Bridget Brennan and Kirstie Wellauer – More evidence of ‘genocidal killings’ of Aboriginal people in frontier times

Mar 20, 2022
Bulla Queensland 1861 William Oswald Hodgkinson
William Oswald Hodgkinson's painting Bulla, Queensland, 1861 shows armed fighting between the expedition and Aboriginal people.(Supplied: National Library of Australia)
A pattern of brutal reprisals began to emerge in the late 19th and the 20th centuries as thousands of Aboriginal people were murdered in colonial times, new research suggests.

During what has become known as the ‘Frontier Wars’, Aboriginal and Torres Strait Islander nations and tribes fought to defend themselves and their country, with many violently murdered in the clashes with white settlers.

Now, ground-breaking research into the scale of the violence during that time suggests the massacres of Aboriginal people became “larger, more organised and ruthless” as the decades went on.

An Australian-first project, led by University of Newcastle historian Lyndall Ryan, has been mapping massacre sites across the country for several years.

When the project began, Professor Ryan said it was painstaking work to corroborate Indigenous oral history of the massacres, because the killings were “designed not to be discovered”.

Before each massacre site is marked on the map, it must be corroborated by multiple accounts of the violence, using newspaper reports, settler diaries and letters, court records and oral history.

Professor Ryan said the team’s latest findings had uncovered a pattern of “brutal” reprisals in the period 1860 to 1930, especially in the Northern Territory and Western Australia.

A woman surrounded by thick work books looks off to the side with a serious expression.
Historian Professor Lyndall Ryan says massacres of Aboriginal tribes became more widespread after 1860.(University of Newcastle: Penny Harnett)

“There are more massacres and more Aboriginal people being killed… so it’s taking us into a new trajectory of understanding the violent frontier,” Professor Ryan said.

Researchers now estimate more than 10,000 Aboriginal and Torres Strait Islander people were killed in 403 massacres, higher than the team’s previous estimate of 8,400 in 302 massacres.

By comparison, it’s estimated that 168 non-Aboriginal people were killed in 13 frontier massacres.

Massacres intensified as the frontier moved west

As European settlement expanded into the north and west after 1860, massacres intensified, researchers said.

Historically at this time, the Northern Territory was acquired by South Australia, Queensland had become a separate colony and colonial expansion into the Kimberley and into Western Australia had begun.

Accounts of many of the massacres mapped from 1860 onwards are confronting and distressing, researchers warned. “The data is telling us that the massacres after 1860 are being carried out on an immense scale,” Professor Ryan said.

She said post-1860, more colonists were armed.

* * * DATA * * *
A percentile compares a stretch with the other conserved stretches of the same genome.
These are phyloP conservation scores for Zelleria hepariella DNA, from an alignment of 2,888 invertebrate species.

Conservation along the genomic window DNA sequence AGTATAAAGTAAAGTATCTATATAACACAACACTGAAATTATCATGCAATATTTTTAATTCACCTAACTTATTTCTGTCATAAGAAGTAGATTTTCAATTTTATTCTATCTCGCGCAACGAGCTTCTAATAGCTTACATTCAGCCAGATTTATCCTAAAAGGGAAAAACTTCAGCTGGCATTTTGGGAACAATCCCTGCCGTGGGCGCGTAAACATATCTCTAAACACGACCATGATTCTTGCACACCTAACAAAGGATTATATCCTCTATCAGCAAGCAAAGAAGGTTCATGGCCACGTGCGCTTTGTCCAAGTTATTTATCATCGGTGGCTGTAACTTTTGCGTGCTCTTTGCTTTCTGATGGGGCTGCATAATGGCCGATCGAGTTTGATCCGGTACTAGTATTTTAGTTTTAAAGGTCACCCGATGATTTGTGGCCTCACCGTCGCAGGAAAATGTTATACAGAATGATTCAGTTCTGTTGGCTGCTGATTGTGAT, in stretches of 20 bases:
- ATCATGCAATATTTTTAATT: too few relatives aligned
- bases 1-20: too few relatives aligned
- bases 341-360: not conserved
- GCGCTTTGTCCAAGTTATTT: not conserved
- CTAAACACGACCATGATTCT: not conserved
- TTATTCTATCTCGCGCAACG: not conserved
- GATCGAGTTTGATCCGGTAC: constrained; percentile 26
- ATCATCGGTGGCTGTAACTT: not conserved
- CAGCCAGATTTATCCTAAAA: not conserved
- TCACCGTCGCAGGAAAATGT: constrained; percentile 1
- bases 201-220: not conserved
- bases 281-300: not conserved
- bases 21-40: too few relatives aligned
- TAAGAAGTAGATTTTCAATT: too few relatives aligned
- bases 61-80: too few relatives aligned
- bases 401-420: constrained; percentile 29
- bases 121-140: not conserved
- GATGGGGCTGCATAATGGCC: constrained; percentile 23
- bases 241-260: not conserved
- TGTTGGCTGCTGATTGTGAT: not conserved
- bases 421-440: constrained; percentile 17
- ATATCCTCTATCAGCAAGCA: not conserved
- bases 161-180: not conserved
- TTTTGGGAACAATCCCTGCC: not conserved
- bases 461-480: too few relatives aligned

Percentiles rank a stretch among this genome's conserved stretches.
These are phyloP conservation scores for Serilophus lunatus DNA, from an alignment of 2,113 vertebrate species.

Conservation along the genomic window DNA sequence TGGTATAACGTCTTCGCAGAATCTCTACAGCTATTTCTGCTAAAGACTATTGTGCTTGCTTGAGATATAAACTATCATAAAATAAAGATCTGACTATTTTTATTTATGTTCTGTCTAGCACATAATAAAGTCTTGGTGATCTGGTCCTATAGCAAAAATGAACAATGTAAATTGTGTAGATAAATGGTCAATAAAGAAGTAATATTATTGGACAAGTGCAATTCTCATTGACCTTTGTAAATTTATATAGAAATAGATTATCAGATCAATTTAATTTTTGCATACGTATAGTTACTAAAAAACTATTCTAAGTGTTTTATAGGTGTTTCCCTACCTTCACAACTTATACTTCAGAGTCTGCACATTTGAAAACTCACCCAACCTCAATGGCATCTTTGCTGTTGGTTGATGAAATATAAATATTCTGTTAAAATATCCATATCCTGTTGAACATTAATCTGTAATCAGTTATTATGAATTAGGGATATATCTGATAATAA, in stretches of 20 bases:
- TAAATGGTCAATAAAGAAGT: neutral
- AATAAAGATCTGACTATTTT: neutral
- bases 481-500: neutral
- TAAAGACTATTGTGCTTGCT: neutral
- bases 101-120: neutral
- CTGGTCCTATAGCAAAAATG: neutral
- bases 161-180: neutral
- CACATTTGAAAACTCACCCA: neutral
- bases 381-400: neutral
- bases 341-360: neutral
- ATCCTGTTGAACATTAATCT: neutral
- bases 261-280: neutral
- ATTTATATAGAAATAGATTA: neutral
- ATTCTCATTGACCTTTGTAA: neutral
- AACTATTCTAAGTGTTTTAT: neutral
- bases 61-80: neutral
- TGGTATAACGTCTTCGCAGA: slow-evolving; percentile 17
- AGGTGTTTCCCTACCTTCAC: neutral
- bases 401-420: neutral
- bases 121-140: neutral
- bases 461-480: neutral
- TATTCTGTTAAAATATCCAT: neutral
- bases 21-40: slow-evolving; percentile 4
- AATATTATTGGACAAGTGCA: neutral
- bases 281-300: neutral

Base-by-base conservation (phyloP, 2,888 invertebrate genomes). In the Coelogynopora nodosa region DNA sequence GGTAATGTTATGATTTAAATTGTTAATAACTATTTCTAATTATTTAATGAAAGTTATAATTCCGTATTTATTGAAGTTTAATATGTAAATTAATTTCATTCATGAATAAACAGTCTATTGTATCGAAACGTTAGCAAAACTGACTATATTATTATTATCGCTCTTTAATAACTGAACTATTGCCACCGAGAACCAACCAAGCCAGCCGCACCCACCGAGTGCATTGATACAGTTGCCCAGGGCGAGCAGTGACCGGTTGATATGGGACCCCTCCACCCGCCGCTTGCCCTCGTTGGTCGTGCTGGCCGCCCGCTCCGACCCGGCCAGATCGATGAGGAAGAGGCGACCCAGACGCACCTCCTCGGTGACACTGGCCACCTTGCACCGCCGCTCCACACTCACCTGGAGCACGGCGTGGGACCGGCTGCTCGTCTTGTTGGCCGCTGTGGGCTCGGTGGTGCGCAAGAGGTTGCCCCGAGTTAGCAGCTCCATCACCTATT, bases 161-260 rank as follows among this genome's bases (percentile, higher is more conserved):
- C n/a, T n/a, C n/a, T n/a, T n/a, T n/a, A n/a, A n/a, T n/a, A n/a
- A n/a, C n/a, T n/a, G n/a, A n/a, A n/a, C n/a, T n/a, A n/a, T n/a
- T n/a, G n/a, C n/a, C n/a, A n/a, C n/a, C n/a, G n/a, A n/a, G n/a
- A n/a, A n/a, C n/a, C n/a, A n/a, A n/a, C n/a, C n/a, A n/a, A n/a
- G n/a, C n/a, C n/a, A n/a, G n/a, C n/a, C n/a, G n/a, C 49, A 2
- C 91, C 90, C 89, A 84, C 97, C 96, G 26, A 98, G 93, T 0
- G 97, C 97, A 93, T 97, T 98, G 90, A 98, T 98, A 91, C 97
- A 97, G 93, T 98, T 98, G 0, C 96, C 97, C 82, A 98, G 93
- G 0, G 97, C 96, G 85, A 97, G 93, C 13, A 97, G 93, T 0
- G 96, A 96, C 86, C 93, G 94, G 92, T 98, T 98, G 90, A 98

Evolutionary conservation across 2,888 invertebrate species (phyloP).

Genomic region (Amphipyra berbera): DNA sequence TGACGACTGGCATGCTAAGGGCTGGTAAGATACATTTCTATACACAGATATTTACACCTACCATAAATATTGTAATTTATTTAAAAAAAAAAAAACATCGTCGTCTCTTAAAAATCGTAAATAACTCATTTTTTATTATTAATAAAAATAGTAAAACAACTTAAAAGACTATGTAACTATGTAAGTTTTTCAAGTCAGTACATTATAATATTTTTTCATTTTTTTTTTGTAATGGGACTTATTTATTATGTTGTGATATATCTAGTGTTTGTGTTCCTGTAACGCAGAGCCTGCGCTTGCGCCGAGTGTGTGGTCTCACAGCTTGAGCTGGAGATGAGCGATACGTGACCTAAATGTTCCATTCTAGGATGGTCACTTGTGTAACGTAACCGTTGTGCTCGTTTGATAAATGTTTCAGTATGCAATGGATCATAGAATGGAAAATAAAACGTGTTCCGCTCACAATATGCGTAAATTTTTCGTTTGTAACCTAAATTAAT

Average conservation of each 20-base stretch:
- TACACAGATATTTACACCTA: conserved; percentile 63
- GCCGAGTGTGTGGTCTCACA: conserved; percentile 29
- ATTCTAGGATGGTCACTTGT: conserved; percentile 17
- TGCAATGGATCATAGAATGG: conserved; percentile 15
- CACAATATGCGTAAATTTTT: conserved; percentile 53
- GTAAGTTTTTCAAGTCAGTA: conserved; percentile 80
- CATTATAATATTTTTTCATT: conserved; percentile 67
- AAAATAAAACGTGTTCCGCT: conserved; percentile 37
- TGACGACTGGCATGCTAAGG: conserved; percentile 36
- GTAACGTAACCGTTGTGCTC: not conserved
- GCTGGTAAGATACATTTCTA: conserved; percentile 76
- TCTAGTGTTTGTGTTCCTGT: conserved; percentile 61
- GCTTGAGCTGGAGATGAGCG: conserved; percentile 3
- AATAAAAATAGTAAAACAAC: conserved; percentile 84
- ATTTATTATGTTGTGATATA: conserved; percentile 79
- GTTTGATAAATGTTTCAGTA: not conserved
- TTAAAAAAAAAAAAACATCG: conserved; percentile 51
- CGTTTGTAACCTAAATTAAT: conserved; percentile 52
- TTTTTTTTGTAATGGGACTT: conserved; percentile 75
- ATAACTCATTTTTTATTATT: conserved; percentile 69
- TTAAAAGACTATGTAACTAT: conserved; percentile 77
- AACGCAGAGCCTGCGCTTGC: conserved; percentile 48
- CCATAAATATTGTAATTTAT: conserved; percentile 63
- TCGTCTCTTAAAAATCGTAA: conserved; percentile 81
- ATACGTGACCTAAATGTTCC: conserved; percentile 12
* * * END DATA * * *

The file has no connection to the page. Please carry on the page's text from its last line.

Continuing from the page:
“Perpetrators are becoming better organised… perhaps the perpetrators are learning a lot more about how Aboriginal people are living,” Professor Ryan said.

At one site in western Queensland in 1900, colonists ambushed a tribe while they were conducting ceremony, shooting as many Aboriginal people as possible, researchers said.

A key finding of the latest stage of the map is that there are now 19 recorded ‘genocidal massacres’ of Aboriginal people.

The research team defines a genocidal massacre as a coordinated series of reprisal killings when colonists intended to kill every Aboriginal person in a region.

The Coniston Massacre in Central Australia is marked on the map and defined as a genocidal massacre.

Grave of Fred Brooks
The grave of the white dingo trapper Fred Brooks whose death was reprised by the Coniston massacre.(Supplied: National Archives of Australia)

Dozens of Warlpiri, Anmatyere, and Kaytetye people were killed in a violent campaign against Aboriginal people in the area led by Mounted Constable George Murray after the killing of white dingo trapper Fred Brooks in 1928.

In 2018, to mark the 90th anniversary of the massacre, Northern Territory Police apologised to descendants of those killed, saying the actions of officers could never be justified.

Historians believe a younger generation ‘want to make amends’

First Nations communities have long called for better recognition of massacre sites and stories across the country.

Over four decades, Professor Ryan has worked alongside other historians to bring evidence to light to corroborate oral history of massacres.

But their work has been the subject of fierce debate – it’s one of the reasons why the map includes hundreds of sources attached to the hundreds of dots marking a massacre site.

“When the debate about frontier massacres got into the media about 20 years ago, the debate was: ‘Were frontier massacres widespread across colonial Australia?’

“So, I began my research testing that hypothesis, and I found many more massacres than I ever imagined happened.”

Professor Ryan said her generation was “protected from this information”.

“I find a younger generation of schoolchildren, for example, do want to know what happened, and I do want to make amends,” she said.

“And we’re now finding that this new information in the map project itself is now becoming embedded in the school curriculum. So that’s a big step forward. “And I think it’s helping us to change our understanding of the past.”

By Indigenous Affairs editor Bridget Brennan and Indigenous Affairs reporter Kirstie Wellauer

This article was published by the ABC on 16 March,2022

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